You hired a lawyer. You can relax and leave everything in her hands, right? Not exactly.
Plaintiffs are responsible for proving that more likely than not, the defendant acted in the manner set forth in the Complaint. In many cases, the plaintiff’s allegations are based in part upon that person’s testimony; so plaintiffs are responsible to communicate with their attorneys honestly and in a forthright way to discuss the facts in detail. All of these conversations are protected and confidential, until such time as the person testifies on a public record. It is important that clients discuss all facts, good and bad, and address all concerns and issues, as soon as they arise. An attorney can only be as good as the information they are given to work with.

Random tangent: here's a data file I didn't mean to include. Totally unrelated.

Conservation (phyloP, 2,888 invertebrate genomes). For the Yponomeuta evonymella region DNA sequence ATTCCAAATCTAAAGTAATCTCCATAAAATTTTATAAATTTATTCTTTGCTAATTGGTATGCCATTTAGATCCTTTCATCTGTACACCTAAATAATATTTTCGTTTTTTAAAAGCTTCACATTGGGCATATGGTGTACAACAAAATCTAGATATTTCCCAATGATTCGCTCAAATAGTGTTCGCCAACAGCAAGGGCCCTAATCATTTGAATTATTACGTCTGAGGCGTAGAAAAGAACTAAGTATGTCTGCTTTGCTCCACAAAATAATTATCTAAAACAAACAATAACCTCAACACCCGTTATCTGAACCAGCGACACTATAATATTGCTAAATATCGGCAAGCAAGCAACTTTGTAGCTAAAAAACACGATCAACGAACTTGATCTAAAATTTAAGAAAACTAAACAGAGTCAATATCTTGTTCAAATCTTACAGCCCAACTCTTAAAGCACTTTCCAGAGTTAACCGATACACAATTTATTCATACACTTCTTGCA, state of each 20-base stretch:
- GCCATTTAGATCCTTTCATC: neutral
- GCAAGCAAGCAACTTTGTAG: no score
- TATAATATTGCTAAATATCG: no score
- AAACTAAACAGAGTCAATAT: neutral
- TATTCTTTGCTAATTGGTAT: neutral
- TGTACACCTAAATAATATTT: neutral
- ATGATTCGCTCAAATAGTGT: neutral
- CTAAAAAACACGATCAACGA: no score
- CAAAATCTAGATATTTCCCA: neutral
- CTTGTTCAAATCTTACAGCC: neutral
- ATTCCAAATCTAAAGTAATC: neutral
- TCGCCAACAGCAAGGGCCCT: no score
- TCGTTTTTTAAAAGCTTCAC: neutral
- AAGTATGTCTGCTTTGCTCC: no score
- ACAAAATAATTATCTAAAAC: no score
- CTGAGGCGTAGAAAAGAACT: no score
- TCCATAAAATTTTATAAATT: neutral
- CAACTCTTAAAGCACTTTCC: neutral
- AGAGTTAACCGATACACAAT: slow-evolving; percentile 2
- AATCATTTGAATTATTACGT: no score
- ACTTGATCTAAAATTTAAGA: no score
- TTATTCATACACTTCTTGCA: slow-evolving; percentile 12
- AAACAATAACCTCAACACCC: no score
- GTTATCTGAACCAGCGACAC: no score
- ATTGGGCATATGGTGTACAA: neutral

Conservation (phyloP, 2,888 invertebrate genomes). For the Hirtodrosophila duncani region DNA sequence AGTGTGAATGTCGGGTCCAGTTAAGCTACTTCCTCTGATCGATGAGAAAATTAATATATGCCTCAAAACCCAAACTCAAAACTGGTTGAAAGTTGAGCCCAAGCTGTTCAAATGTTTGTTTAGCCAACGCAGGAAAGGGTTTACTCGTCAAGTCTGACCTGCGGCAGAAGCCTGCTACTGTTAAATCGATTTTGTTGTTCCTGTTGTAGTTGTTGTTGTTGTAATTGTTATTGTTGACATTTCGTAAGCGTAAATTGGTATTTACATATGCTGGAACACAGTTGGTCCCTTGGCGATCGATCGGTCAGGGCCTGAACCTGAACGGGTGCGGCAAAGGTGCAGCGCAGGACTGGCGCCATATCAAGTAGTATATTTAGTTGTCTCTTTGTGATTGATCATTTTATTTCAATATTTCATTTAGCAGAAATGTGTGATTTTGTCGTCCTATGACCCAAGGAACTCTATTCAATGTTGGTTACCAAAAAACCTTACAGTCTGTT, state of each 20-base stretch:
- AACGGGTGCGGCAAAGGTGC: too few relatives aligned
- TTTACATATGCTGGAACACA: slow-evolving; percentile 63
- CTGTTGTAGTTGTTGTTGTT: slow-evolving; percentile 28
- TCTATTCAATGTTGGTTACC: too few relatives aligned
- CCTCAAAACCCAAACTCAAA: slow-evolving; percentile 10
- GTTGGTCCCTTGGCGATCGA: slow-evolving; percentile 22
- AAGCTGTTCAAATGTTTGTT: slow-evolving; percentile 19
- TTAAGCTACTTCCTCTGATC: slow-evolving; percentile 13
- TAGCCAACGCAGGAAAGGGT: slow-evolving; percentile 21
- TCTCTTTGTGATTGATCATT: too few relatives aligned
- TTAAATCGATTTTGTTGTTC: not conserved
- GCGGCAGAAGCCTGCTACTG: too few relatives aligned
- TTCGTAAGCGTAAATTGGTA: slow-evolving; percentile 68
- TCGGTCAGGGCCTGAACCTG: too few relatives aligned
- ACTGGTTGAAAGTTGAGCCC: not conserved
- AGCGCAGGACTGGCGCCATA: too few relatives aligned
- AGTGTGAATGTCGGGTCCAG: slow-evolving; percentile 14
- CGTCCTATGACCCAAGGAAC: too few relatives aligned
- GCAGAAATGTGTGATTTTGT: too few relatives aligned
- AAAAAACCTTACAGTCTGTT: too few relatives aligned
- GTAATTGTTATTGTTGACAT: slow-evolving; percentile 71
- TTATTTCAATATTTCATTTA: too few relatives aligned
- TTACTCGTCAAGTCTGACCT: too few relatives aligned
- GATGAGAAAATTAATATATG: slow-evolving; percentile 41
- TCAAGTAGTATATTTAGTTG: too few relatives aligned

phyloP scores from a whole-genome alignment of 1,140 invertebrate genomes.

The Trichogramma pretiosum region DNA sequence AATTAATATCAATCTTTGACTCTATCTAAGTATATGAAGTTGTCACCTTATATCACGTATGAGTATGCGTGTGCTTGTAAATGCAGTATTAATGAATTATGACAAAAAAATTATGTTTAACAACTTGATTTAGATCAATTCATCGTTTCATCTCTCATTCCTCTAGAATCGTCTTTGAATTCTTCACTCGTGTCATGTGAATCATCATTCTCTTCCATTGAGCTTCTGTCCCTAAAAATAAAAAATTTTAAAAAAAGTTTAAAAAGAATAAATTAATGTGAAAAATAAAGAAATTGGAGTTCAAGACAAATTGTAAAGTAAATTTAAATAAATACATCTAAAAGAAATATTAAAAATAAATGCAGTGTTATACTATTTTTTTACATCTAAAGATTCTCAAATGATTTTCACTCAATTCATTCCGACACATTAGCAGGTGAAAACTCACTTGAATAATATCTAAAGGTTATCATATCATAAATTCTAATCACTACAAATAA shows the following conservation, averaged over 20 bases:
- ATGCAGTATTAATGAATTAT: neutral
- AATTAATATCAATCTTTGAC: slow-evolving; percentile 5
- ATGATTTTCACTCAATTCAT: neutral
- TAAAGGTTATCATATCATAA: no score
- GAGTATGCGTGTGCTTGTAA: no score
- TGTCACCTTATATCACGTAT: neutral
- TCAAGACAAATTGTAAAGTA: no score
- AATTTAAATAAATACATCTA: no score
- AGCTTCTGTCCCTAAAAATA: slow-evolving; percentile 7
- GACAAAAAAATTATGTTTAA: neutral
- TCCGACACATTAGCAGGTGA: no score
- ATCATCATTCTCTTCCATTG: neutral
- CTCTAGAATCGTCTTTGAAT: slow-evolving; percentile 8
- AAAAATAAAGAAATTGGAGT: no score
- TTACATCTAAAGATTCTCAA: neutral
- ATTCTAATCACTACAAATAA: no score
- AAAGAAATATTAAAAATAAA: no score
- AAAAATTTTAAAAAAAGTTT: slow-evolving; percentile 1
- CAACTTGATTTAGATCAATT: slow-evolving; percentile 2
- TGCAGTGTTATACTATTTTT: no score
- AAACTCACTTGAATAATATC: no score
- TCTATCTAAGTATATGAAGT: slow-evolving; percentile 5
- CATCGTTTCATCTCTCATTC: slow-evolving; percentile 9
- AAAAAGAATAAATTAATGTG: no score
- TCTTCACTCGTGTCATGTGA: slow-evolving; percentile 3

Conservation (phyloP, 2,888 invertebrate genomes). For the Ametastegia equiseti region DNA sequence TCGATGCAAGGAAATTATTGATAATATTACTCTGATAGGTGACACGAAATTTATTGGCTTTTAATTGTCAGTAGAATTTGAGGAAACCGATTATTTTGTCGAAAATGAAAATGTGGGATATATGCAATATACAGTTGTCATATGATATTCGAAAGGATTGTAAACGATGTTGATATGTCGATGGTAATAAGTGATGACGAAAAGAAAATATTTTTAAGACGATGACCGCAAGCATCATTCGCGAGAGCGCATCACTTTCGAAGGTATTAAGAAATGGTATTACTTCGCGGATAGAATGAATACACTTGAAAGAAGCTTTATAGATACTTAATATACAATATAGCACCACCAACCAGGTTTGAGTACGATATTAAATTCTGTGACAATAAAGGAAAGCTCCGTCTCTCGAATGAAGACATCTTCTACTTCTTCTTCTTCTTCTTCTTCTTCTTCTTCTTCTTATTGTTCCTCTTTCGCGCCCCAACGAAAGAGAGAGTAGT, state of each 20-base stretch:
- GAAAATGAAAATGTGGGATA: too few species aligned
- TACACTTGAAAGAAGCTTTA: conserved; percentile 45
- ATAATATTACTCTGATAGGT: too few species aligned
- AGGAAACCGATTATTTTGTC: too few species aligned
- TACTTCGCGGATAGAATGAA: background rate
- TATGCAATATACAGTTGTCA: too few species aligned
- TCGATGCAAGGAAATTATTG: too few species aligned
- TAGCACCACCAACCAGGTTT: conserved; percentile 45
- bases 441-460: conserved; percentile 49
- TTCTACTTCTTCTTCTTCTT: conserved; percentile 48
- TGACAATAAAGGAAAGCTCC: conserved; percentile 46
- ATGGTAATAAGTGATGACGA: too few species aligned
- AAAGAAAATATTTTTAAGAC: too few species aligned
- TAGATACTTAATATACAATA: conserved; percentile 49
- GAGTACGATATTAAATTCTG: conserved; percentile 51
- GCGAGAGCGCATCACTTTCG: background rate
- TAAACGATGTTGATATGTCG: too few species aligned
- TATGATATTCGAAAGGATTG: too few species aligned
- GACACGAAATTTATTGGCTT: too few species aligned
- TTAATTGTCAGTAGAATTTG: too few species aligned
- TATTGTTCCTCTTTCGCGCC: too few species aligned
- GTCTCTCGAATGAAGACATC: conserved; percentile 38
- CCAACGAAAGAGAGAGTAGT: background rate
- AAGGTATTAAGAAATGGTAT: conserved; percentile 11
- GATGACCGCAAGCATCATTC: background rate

Plaintiffs are also responsible for granting authority to their attorneys. Your attorney may ask you to sign documents so they can help you. Some of these documents may not be available in the initial client meeting, or may not become relevant until later in the lawsuit. When a document requires a client signature, the attorney may not be permitted to move the case forward without it.
Clients hold the keys to a successful attorney-client relationship. It is equally important for a client to communicate updates to their attorney, as it is for the attorney to communicate updates to the client. At Murphy & Landon, we strive to maintain strong client relationships based upon trust and communication. We look forward to building a relationship with you.
Contact Murphy & Landon for a free consultation so we can work together on your behalf: 866-939-8100 or 302-472-8100.